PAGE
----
One of the first things we see is Frank Zappa taking us on a tour of his personal vault located at his Laurel Canyon home. It’s an enormous private collection that captures quite a bit of history from the 1960’s forward. Zappa points out some of his favorites including his jams with Eric Clapton in the basement and music with his friend Captain Beefheart (Don Van Vliet). These are original masters of Zappa’s work over the decades, and he was nothing if not prolific, releasing 62 albums during his career, and another 53 following his death in 1993.
Acting as bookends for the film are clips of Zappa’s 1991 live show in Prague, where he is helping celebrate the withdrawal of Russian troops. It’s also his last guitar performance on stage. An incredible amount of footage exists of Zappa pontificating on one subject or another, sometimes on television, sometimes in front of news cameras, and even in front of a Senate committee. His music and his life was usually focused on social commentary, opinions not always popular with the establishment.
It’s very interesting to hear Zappa talk about his early influences, particularly how he never outgrew his love for editing – something that began with the 8mm films at his childhood homes. He didn’t begin playing music until his early teenage years, and it was orchestral before rock. He always considered himself a composer, and what a prolific writer he was. It’s an unusual film in that it not only tracks the timeline of his career, but we are privileged to hear Zappa’s opinions directly from him thanks to the unending recordings and archival footage available.
Mr. Winter includes much more than Zappa. We hear from musicians that made up the Mothers of Invention, including Steve Vai, Bunk Gardner, Ian Underwood, and an emotional Ruth Underwood. We also hear from renowned Rock n Roll groupie Pamela Des Barres, and Frank’s wife Gail. It’s noted that Zappa disbanded the Mothers of Invention in 1969, and there were many iterations that played afterwards. Some of the prominent names included violinist Jean Luc Ponty, and Howard Kaylan and Marc Volman of The Turtles fame. There is even a terrific clip of John Lennon and Yoko Ono performing on stage with Zappa and his band … shocking for anyone not familiar with Yoko’s infamous primal screams.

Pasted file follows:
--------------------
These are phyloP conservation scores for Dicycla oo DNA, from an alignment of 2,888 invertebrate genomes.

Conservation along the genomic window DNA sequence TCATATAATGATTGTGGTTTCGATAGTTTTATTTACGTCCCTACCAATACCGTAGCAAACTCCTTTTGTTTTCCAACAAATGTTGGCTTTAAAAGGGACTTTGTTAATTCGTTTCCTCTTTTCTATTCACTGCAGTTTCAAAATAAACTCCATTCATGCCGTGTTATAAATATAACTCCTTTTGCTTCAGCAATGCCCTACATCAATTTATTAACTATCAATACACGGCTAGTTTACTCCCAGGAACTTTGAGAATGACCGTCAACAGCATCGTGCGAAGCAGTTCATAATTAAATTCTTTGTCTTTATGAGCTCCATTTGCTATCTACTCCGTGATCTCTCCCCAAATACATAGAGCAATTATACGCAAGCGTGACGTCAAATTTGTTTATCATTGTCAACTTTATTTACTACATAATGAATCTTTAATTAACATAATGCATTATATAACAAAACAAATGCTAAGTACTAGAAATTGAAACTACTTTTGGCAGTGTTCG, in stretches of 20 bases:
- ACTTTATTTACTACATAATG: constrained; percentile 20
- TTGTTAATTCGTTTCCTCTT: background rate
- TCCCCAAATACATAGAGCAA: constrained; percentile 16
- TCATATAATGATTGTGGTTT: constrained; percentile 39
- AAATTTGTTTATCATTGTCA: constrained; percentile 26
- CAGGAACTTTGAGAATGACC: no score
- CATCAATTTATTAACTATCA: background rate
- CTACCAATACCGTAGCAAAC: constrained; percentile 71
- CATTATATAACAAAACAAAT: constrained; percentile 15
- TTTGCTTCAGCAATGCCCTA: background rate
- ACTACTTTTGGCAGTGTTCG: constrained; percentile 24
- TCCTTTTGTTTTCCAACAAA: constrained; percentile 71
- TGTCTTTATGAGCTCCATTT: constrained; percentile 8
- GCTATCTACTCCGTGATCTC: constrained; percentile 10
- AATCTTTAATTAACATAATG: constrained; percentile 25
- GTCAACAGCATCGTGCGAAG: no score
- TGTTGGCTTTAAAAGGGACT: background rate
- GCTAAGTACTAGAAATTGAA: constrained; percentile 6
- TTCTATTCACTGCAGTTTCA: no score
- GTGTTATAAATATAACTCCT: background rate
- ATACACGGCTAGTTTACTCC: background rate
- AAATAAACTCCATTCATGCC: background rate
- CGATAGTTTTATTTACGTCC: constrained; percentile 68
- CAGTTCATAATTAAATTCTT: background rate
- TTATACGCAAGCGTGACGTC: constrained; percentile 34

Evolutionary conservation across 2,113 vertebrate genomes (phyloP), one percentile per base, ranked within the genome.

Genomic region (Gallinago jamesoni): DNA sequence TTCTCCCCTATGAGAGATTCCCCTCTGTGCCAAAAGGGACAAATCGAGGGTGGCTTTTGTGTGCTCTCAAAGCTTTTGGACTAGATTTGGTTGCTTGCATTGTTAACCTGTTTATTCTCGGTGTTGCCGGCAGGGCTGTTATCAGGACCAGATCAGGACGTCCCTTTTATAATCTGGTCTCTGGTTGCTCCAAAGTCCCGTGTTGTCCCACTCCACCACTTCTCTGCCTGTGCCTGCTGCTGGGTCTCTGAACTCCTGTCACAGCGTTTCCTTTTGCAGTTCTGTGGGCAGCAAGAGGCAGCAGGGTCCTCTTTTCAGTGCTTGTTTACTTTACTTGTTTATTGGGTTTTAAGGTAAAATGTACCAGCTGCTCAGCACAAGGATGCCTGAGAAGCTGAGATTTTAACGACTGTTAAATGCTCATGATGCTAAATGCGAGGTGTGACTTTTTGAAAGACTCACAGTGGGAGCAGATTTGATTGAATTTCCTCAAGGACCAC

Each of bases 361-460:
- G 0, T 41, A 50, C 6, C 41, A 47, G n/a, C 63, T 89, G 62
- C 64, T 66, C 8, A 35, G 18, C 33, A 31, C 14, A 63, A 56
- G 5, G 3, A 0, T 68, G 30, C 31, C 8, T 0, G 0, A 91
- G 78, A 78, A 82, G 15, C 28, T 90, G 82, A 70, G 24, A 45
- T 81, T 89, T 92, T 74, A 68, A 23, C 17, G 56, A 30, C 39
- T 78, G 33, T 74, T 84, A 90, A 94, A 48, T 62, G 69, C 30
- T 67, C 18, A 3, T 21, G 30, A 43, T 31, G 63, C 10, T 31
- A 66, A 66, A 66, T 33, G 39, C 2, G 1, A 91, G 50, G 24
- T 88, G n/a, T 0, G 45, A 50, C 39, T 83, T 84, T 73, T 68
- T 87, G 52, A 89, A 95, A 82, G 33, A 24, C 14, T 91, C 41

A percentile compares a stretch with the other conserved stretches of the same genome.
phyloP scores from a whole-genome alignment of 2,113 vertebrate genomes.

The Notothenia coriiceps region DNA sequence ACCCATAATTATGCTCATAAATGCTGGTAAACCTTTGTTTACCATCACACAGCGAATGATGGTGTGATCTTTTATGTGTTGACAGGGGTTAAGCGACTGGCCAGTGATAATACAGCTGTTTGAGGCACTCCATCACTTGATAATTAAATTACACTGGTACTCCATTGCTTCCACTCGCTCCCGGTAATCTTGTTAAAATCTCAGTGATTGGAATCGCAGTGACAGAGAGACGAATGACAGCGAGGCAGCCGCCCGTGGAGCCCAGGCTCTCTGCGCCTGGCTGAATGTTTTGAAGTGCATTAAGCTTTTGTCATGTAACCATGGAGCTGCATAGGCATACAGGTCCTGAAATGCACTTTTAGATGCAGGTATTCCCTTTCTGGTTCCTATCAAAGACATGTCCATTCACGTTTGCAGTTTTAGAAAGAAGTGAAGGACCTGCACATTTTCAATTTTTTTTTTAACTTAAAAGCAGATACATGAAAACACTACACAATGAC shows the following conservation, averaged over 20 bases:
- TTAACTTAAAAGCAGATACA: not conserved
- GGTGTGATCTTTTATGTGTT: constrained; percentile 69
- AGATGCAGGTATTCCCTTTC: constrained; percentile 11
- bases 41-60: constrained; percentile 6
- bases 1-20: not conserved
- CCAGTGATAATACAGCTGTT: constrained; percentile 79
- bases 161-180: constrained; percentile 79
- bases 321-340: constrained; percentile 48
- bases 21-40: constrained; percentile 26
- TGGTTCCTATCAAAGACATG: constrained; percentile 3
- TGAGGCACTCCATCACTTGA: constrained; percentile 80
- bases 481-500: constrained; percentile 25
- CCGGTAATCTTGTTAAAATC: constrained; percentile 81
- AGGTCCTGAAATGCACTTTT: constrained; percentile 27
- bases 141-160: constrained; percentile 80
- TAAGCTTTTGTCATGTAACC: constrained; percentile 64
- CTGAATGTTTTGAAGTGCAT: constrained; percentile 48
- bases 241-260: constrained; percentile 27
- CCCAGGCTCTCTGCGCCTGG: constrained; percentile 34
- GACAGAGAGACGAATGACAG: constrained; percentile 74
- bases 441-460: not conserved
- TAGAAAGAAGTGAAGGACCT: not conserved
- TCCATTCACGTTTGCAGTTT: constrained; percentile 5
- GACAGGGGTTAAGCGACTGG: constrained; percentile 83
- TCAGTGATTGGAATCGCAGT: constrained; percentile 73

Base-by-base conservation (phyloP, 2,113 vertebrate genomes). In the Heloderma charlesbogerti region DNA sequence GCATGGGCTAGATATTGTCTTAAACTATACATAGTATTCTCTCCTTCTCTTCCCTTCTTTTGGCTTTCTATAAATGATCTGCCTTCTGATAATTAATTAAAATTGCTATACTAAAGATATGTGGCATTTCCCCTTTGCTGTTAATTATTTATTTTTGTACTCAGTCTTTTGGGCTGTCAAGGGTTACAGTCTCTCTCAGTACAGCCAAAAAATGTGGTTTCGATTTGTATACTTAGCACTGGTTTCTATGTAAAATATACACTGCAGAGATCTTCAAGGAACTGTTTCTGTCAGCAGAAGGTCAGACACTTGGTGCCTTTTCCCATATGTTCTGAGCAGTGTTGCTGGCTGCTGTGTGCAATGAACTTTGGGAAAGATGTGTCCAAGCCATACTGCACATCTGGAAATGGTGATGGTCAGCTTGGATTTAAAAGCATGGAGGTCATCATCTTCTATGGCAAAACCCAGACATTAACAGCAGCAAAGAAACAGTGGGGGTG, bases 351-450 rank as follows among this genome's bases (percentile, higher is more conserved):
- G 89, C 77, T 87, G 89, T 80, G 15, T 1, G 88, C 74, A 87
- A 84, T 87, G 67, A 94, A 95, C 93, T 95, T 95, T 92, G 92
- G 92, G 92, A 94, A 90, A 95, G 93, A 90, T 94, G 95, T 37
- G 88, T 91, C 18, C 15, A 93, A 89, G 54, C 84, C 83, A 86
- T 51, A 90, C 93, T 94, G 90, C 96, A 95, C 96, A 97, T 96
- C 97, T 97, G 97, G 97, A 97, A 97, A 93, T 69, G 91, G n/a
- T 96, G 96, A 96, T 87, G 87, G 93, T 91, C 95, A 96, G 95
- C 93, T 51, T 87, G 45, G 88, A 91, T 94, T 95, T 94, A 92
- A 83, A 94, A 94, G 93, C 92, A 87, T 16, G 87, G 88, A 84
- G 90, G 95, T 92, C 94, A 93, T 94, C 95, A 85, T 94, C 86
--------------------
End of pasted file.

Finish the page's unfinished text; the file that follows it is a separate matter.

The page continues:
One of the best stories included is how Zappa’s biggest hit came to be. A note from his young daughter, Moon Unit, introducing herself to her frequently absent father led to a collaboration on the single “Valley Girl”, which cracked the Top 40. There are also stories on his dreaded hosting of “Saturday Night Live”, as well as pieces on the Kronos Quartet, London Symphony Orchestra, and Ensemble Modern performing his music. In 1979, Zappa became the first musician to go completely independent with his own label, and this is only a few years after he was seriously injured by being attacked on stage.
Some may recall Zappa’s appearance in front of the Senate committee in regards to the drive to include Parental warning labels on published music. Zappa viewed this as nothing more than censorship, and he was one of the few musicians to fight the battle against the opponents led by the wife of White House Chief of Staff James Baker. Zappa was certainly a man of principles, and had no time for those who weren’t. It was pancreatic cancer that took his life, but a life well lived it was. His time as a symbol of freedom in Czechoslovakia is proof that he never shied away from standing up for what he believed in. So like his music or not – he surely didn’t care. But he respected those who cared for society and freedom. Filmmaker Winter does a nice job with a two hour run time, when the material exists for a 4 part series.
JOHN LENNON’S FINAL INTERVIEW EXPLORED IN NEW DOCUMENTARY: This past week will bring the 40th anniversary of the murder of John Lennon. The former Beatle was shot to death outside his New York City apartment on December 8, 1980. Just one day before, he sat for what would turn out to be one of his last interviews, with BBC DJ Andy Peebles. Tapes from those three hours are the basis of a new documentary, “Lennon’s Last Weekend,” debuting on BritBox. Anthony Mason spoke to Peebles about that day.